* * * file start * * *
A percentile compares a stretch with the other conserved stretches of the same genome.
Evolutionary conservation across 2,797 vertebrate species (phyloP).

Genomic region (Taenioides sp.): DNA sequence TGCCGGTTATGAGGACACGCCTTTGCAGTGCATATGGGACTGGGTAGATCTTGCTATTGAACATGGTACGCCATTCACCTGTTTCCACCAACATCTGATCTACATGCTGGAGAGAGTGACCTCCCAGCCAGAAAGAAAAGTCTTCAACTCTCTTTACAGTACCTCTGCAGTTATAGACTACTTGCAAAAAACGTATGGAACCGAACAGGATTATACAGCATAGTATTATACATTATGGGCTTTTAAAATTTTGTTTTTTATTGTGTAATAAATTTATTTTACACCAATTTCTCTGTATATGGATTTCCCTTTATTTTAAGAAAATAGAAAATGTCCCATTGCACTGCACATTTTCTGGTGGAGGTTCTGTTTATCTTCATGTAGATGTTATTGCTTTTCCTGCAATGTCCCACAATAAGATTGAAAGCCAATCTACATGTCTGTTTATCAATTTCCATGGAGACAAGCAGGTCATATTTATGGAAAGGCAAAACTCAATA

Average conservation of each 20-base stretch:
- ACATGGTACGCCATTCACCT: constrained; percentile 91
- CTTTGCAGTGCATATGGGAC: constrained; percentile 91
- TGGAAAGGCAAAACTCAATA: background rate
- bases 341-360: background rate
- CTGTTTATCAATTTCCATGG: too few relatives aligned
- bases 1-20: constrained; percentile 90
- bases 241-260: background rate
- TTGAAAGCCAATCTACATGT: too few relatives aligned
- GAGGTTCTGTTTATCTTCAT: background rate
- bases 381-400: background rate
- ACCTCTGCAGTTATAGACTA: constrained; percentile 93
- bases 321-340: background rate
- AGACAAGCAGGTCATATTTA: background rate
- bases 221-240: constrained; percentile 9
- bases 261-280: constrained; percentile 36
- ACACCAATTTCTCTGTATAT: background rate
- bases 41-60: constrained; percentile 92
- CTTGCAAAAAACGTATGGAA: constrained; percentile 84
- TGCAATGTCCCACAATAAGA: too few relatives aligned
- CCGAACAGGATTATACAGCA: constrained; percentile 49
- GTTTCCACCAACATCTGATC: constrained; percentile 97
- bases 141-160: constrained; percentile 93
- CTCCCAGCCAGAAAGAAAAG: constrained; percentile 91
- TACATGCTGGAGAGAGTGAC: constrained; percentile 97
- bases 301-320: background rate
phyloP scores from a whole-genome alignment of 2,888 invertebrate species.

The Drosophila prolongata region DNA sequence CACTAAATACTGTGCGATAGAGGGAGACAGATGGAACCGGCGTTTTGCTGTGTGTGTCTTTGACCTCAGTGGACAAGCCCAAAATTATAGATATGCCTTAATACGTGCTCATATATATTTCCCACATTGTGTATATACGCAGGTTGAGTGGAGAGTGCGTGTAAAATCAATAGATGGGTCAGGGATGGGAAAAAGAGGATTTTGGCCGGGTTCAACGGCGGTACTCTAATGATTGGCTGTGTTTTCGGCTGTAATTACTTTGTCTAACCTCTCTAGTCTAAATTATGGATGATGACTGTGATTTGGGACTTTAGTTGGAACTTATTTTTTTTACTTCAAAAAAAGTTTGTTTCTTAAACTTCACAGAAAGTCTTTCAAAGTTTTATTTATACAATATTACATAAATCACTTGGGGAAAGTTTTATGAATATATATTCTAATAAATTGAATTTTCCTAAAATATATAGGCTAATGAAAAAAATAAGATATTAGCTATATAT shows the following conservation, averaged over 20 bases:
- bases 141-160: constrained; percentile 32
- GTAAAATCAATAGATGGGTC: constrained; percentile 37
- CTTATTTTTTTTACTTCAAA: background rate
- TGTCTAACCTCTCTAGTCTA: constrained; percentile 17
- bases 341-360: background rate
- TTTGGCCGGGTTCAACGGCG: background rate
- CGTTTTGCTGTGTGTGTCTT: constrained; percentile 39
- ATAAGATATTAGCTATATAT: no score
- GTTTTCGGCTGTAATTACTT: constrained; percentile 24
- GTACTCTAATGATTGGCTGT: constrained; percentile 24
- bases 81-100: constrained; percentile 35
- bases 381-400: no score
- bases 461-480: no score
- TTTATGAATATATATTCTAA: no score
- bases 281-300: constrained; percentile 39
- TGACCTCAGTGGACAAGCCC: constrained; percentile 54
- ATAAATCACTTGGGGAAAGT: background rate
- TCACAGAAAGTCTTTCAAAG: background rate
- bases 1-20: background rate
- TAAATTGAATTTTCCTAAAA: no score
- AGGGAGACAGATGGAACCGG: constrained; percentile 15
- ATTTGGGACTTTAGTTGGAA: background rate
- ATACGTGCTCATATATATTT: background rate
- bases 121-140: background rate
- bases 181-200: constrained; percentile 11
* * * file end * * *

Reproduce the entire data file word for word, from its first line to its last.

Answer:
A percentile compares a stretch with the other conserved stretches of the same genome.
Evolutionary conservation across 2,797 vertebrate species (phyloP).

Genomic region (Taenioides sp.): DNA sequence TGCCGGTTATGAGGACACGCCTTTGCAGTGCATATGGGACTGGGTAGATCTTGCTATTGAACATGGTACGCCATTCACCTGTTTCCACCAACATCTGATCTACATGCTGGAGAGAGTGACCTCCCAGCCAGAAAGAAAAGTCTTCAACTCTCTTTACAGTACCTCTGCAGTTATAGACTACTTGCAAAAAACGTATGGAACCGAACAGGATTATACAGCATAGTATTATACATTATGGGCTTTTAAAATTTTGTTTTTTATTGTGTAATAAATTTATTTTACACCAATTTCTCTGTATATGGATTTCCCTTTATTTTAAGAAAATAGAAAATGTCCCATTGCACTGCACATTTTCTGGTGGAGGTTCTGTTTATCTTCATGTAGATGTTATTGCTTTTCCTGCAATGTCCCACAATAAGATTGAAAGCCAATCTACATGTCTGTTTATCAATTTCCATGGAGACAAGCAGGTCATATTTATGGAAAGGCAAAACTCAATA

Average conservation of each 20-base stretch:
- ACATGGTACGCCATTCACCT: constrained; percentile 91
- CTTTGCAGTGCATATGGGAC: constrained; percentile 91
- TGGAAAGGCAAAACTCAATA: background rate
- bases 341-360: background rate
- CTGTTTATCAATTTCCATGG: too few relatives aligned
- bases 1-20: constrained; percentile 90
- bases 241-260: background rate
- TTGAAAGCCAATCTACATGT: too few relatives aligned
- GAGGTTCTGTTTATCTTCAT: background rate
- bases 381-400: background rate
- ACCTCTGCAGTTATAGACTA: constrained; percentile 93
- bases 321-340: background rate
- AGACAAGCAGGTCATATTTA: background rate
- bases 221-240: constrained; percentile 9
- bases 261-280: constrained; percentile 36
- ACACCAATTTCTCTGTATAT: background rate
- bases 41-60: constrained; percentile 92
- CTTGCAAAAAACGTATGGAA: constrained; percentile 84
- TGCAATGTCCCACAATAAGA: too few relatives aligned
- CCGAACAGGATTATACAGCA: constrained; percentile 49
- GTTTCCACCAACATCTGATC: constrained; percentile 97
- bases 141-160: constrained; percentile 93
- CTCCCAGCCAGAAAGAAAAG: constrained; percentile 91
- TACATGCTGGAGAGAGTGAC: constrained; percentile 97
- bases 301-320: background rate
phyloP scores from a whole-genome alignment of 2,888 invertebrate species.

The Drosophila prolongata region DNA sequence CACTAAATACTGTGCGATAGAGGGAGACAGATGGAACCGGCGTTTTGCTGTGTGTGTCTTTGACCTCAGTGGACAAGCCCAAAATTATAGATATGCCTTAATACGTGCTCATATATATTTCCCACATTGTGTATATACGCAGGTTGAGTGGAGAGTGCGTGTAAAATCAATAGATGGGTCAGGGATGGGAAAAAGAGGATTTTGGCCGGGTTCAACGGCGGTACTCTAATGATTGGCTGTGTTTTCGGCTGTAATTACTTTGTCTAACCTCTCTAGTCTAAATTATGGATGATGACTGTGATTTGGGACTTTAGTTGGAACTTATTTTTTTTACTTCAAAAAAAGTTTGTTTCTTAAACTTCACAGAAAGTCTTTCAAAGTTTTATTTATACAATATTACATAAATCACTTGGGGAAAGTTTTATGAATATATATTCTAATAAATTGAATTTTCCTAAAATATATAGGCTAATGAAAAAAATAAGATATTAGCTATATAT shows the following conservation, averaged over 20 bases:
- bases 141-160: constrained; percentile 32
- GTAAAATCAATAGATGGGTC: constrained; percentile 37
- CTTATTTTTTTTACTTCAAA: background rate
- TGTCTAACCTCTCTAGTCTA: constrained; percentile 17
- bases 341-360: background rate
- TTTGGCCGGGTTCAACGGCG: background rate
- CGTTTTGCTGTGTGTGTCTT: constrained; percentile 39
- ATAAGATATTAGCTATATAT: no score
- GTTTTCGGCTGTAATTACTT: constrained; percentile 24
- GTACTCTAATGATTGGCTGT: constrained; percentile 24
- bases 81-100: constrained; percentile 35
- bases 381-400: no score
- bases 461-480: no score
- TTTATGAATATATATTCTAA: no score
- bases 281-300: constrained; percentile 39
- TGACCTCAGTGGACAAGCCC: constrained; percentile 54
- ATAAATCACTTGGGGAAAGT: background rate
- TCACAGAAAGTCTTTCAAAG: background rate
- bases 1-20: background rate
- TAAATTGAATTTTCCTAAAA: no score
- AGGGAGACAGATGGAACCGG: constrained; percentile 15
- ATTTGGGACTTTAGTTGGAA: background rate
- ATACGTGCTCATATATATTT: background rate
- bases 121-140: background rate
- bases 181-200: constrained; percentile 11